How much debt service relief will be provided?
  • The overall amount of relief depends on how many countries request to benefit from the DSSI. As of mid-February, 2021, more than 60 percent of the eligible countries have made requests for the debt service suspension. More than 50 percent of eligible countries have so far requested the extension of the debt suspension through June 2021. The DSSI requests received amounted to about US$5 billion in debt service suspended in 2020.
How long will this debt service suspension last? Is this long enough?
  • For now, G20 bilateral official creditors have agreed to extend the initial debt service suspension by six months until end of June 2021. The G20 have agreed to examine the need for a further extension by the time of the IMF-World Bank Spring Meetings in April 2021.  
What progress has been made on getting the private sectors to contribute on equal terms as the official creditors under the DSSI?
  • The recommendation by the International Institute of Finance , the IIF, that private creditors voluntarily grant debt payment forbearance in a similar way, is welcome. On May 28, 2020, the IIF released Terms of Reference (ToR) to facilitate voluntary private sector involvement in the DSSI after extensive discussions and collaboration with private sector creditors. The IIF’s ToR provide a flexible framework to allow sustained progress in the conversations between sovereign borrowers and creditors. However, private sector participation has been limited so far.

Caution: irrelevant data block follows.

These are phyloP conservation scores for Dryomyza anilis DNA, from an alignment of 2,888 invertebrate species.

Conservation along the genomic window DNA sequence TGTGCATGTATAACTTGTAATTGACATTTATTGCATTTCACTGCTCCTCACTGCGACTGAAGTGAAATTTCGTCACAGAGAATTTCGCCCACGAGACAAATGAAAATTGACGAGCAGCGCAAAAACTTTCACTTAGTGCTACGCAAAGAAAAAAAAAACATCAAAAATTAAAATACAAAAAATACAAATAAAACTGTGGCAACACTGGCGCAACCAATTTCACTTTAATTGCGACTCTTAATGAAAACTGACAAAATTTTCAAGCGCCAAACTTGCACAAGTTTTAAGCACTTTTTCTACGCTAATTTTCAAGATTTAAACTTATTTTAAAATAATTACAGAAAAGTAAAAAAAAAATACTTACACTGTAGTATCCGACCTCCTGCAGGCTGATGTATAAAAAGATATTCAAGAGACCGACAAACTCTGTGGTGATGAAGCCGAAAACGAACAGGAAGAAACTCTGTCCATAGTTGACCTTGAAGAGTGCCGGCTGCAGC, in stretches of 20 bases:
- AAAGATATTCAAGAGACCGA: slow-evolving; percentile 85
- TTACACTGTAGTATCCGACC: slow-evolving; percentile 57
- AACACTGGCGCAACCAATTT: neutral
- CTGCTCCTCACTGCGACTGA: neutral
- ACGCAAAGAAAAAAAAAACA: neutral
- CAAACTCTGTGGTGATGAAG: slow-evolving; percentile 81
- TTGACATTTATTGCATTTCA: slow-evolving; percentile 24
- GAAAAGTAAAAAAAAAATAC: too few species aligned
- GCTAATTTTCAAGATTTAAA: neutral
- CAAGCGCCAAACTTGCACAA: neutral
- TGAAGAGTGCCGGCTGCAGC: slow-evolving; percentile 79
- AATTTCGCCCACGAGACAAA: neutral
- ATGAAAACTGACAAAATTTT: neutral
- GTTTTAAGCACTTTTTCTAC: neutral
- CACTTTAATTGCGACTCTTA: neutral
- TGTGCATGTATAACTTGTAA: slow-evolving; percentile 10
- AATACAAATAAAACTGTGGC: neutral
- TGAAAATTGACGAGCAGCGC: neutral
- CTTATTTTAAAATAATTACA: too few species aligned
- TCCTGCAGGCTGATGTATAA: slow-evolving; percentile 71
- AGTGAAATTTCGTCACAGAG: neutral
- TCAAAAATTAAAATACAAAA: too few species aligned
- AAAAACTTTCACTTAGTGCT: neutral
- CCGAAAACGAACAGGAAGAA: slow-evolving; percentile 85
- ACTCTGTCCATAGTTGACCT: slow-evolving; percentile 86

• The IMF, as the G20, would like to see private creditors participating in the debt service suspension on equal terms when requested by eligible countries. By supporting low income countries at this time, private creditors can facilitate their efforts to cope with and recover from the pandemic, which is also in the long-term commercial interest of private creditors. 
Do countries need to qualify for IMF financing in order to have access to the G20 debt service suspension initiative (DSSI)?